During Charles Lindbergh’s nation-wide tour, following the first solo transatlantic flight from Long Island, New York to Paris, in May 1927, he met his wife to be, Anne Morrow, in Mexico City. It was a wonder she even got near him. He was mobbed wherever he appeared.
America had taken the young 25-year-old completely to their hearts. His plane The Spirit of St Louis, and the man himself, seemed to have epitomised the new and confident America, as it swung out of the Great Depression of the early 1920s.
It was jazz time. Mass production of automobiles, telephones, radios, women’s fashions, Art Deco, skyscrapers, gigantic cinemas and sports stadia were all the rage - a racy life-style which was echoed in other capital cities such as London, Berlin and Paris. But above all in the sporting or movie world, and in the emerging glamorous excitement of aviation, it was the era of celebrities.
During the Christmas break from Smith College Anne travelled to Mexico where her father was US ambassador. Lindbergh was the ambassador’s guest for the holiday. One year later Lindberg was teaching her to fly, and, after they were married, she would share many of his long journeys, and the charting of new air routes, becoming, in her own right, an expert pilot, successful author, and a pioneer of glider flying.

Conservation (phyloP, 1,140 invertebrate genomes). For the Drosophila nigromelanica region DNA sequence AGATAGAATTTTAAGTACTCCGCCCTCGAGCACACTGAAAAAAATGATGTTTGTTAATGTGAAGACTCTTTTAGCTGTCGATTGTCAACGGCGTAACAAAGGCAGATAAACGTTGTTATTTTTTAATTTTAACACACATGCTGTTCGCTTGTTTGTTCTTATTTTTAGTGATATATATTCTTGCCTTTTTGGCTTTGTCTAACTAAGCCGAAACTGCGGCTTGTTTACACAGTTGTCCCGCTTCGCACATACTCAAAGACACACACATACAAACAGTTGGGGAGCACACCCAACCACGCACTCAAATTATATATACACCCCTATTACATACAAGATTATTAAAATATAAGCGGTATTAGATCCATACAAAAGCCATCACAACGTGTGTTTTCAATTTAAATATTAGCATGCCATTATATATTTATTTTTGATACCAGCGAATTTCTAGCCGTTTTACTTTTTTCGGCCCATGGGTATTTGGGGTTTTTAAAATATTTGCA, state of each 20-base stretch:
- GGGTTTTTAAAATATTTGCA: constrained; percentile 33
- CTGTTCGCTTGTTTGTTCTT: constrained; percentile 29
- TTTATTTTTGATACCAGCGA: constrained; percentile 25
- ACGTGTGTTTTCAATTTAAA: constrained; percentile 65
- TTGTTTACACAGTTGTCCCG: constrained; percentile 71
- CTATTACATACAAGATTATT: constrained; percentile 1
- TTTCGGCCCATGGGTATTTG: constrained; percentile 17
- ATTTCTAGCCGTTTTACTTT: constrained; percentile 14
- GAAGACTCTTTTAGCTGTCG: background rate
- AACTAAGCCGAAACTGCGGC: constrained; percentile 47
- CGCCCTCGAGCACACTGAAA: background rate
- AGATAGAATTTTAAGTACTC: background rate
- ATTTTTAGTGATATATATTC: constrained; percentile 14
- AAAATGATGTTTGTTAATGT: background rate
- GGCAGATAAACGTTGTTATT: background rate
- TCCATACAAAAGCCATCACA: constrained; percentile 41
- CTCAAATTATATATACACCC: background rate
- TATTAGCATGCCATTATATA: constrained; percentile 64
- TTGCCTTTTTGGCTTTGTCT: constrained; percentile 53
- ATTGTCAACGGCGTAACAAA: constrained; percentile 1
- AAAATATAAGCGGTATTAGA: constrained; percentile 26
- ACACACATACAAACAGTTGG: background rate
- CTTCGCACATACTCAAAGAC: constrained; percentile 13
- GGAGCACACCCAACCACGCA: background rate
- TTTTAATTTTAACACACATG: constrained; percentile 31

Lindbergh’s historic flight, and extraordinary celebrity status, however, led to tragedy. In March 1932, his infant son, Charles jr, was kidnapped and murdered in what American media called the ‘Crime of the Century.’ An influential and leading social journalist of the time, H L Mencken, went as far as to describe it as ‘the biggest story since the Resurrection’.*
Life became impossible for the Lindberghs. The outpouring of grief, the crowds outside their home in New Jersey, the hysteria and unrelenting media attention around the trial of the man arrested for the crime, and their fear for the safety of their other child, prompted them to accept commissions from emerging American airlines seeking airports in Europe. The Lindbergh family went into voluntary exile, and only returned to America on the eve of World War II.
‘Scarcely a ripple’
It was during this time that Charles and Anne inspected the chosen landing sites at Foynes and Shannon, and other possible destinations, as they explored the probability of a North American air route.